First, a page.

Audio plays a critical role at this point, particularly if you’ve decided to add voiceover. I recorded a rough track (and I do mean rough as I had a nasty cold when I did it) read through of the Prologue to Gypsy Spy as a timing guide for the needed length of visuals and the transition placements. Once the sequence was set (and my voice was better), I recorded the read through again using my Focusrite Scarlett 2i2 Studio USB audio interface. The interface with microphone and headphones came packaged with Cubase Elements 6 software, which is what I use for the primary sound editing. I used this set up because it is what I had. You can probably get what you need with a decent iPhone at half the hassle cost.

If you shoot the footage using a GoPro camera, GoPro Studio (the app is free and fun to use) offers some great video editing features and includes a selection of free music you can use. I built most of Gypsy Spy Trackdown using this app.

Edit, Export, and Upload

Editing is as important for your trailer as it is for your writing. But don’t get stuck in a perfectionist trap. In our world of Facebook Live, Periscope, Snapchat, Skype, and YouTube people are consuming amateur videos by the millions. A little effort and a slight polish can go a long way here. If you use titles, captions, or graphics make sure they are error free. Have several people watch it before you upload it to ensure that the sound is clear and the sequence works.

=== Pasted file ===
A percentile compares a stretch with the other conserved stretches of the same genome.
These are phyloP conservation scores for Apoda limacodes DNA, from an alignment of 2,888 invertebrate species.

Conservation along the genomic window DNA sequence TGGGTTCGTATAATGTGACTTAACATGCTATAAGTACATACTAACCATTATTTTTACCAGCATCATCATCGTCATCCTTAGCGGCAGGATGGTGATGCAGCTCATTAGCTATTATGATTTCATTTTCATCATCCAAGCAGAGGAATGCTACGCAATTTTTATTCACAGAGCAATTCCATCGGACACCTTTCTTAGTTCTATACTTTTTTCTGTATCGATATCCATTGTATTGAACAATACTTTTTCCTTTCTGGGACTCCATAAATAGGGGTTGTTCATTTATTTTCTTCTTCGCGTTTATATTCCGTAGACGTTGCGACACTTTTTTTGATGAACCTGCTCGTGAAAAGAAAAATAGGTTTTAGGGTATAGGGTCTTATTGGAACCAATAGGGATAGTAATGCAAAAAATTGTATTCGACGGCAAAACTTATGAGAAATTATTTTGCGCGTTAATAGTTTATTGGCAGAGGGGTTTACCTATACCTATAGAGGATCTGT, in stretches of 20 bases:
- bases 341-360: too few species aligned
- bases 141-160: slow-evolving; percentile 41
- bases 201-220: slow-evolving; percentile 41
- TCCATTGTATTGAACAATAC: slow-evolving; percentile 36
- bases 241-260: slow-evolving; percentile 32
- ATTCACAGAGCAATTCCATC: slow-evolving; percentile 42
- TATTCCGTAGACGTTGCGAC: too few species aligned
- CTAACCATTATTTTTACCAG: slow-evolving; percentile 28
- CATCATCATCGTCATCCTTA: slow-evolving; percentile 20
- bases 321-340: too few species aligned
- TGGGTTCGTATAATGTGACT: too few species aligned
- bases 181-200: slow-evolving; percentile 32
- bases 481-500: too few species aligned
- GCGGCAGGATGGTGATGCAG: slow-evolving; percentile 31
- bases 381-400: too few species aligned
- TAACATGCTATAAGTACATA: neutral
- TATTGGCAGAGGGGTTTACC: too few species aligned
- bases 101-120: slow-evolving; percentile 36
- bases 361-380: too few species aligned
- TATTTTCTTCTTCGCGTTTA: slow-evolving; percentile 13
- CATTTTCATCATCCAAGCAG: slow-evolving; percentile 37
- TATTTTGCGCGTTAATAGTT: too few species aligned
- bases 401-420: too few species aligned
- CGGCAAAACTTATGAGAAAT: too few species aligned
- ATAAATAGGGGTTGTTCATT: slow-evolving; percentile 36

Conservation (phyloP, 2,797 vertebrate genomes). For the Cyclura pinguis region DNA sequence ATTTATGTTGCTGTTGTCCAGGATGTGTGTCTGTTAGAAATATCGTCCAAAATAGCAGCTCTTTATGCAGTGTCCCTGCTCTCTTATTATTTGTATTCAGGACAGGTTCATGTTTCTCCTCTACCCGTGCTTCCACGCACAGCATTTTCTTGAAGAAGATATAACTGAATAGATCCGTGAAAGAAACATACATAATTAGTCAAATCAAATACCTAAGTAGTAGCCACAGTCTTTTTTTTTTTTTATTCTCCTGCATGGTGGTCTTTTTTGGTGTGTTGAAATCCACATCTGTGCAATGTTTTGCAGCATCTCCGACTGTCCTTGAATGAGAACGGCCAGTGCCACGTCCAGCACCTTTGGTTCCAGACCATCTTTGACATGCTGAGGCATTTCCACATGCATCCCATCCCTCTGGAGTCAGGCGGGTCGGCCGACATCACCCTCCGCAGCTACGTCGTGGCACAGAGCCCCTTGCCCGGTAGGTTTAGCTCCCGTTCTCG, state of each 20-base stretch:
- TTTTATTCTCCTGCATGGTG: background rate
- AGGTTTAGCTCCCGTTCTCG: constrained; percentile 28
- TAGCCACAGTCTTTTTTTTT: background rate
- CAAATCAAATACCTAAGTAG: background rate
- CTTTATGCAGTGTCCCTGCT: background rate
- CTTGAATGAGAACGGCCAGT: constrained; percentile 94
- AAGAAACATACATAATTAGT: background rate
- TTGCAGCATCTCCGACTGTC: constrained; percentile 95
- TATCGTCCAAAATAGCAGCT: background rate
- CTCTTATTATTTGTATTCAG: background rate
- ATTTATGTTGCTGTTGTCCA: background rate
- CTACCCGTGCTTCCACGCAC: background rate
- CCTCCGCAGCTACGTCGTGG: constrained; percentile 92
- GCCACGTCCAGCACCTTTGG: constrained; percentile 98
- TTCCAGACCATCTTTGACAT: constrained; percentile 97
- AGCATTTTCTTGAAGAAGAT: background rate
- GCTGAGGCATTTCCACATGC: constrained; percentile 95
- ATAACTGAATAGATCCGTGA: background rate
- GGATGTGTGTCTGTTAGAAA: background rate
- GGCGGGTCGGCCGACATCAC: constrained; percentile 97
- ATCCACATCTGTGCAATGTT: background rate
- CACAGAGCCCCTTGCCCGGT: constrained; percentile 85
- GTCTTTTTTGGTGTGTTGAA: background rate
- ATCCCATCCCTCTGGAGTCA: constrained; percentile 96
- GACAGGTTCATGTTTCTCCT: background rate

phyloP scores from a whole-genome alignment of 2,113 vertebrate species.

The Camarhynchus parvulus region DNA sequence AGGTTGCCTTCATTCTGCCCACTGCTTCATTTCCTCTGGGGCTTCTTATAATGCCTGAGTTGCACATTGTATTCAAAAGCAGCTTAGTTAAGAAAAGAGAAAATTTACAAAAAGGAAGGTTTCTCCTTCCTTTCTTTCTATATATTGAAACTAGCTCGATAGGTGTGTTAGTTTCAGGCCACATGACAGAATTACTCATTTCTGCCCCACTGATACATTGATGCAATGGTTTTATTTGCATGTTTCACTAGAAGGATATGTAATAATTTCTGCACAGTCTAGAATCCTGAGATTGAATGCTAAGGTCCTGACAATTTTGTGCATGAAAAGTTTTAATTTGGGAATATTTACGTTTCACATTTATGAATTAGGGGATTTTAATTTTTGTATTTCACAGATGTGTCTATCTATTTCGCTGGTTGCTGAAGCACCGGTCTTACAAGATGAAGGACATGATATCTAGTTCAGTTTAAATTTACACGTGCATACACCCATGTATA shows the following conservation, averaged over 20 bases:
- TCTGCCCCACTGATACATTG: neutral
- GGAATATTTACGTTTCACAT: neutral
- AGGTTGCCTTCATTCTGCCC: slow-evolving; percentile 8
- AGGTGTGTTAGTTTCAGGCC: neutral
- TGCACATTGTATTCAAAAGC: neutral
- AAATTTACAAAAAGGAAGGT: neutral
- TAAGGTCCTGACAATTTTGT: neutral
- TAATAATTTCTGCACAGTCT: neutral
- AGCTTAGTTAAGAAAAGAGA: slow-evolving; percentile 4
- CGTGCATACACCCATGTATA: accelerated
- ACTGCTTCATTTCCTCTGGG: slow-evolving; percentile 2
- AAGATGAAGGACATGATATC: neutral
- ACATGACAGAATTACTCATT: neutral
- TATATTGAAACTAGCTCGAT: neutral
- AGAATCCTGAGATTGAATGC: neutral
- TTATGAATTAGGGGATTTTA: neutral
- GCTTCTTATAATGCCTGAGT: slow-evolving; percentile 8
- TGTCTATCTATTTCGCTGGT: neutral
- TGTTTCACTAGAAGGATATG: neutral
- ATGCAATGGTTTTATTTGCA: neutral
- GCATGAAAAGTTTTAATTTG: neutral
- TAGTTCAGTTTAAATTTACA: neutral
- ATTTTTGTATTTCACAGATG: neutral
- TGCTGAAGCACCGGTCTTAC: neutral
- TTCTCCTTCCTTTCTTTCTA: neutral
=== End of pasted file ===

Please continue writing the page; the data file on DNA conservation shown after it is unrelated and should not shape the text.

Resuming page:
Once you are satisfied with your editing efforts, export the video into a format usable on YouTube. MP4 works well here. Watch the video several times once it has been exported before you upload it. Sometimes things get lost in translation and what might have looked great in your video editor previewer may appear less than good in its final MP4 version.

Though there are other video sharing sites, not uploading your trailer to YouTube would be like not listing your book on Amazon. Setting up a channel is fairly painless and worth the effort. Once your video is uploaded, you can share the link on your web site, blog, Facebook page, etc.

Enjoy the Payoff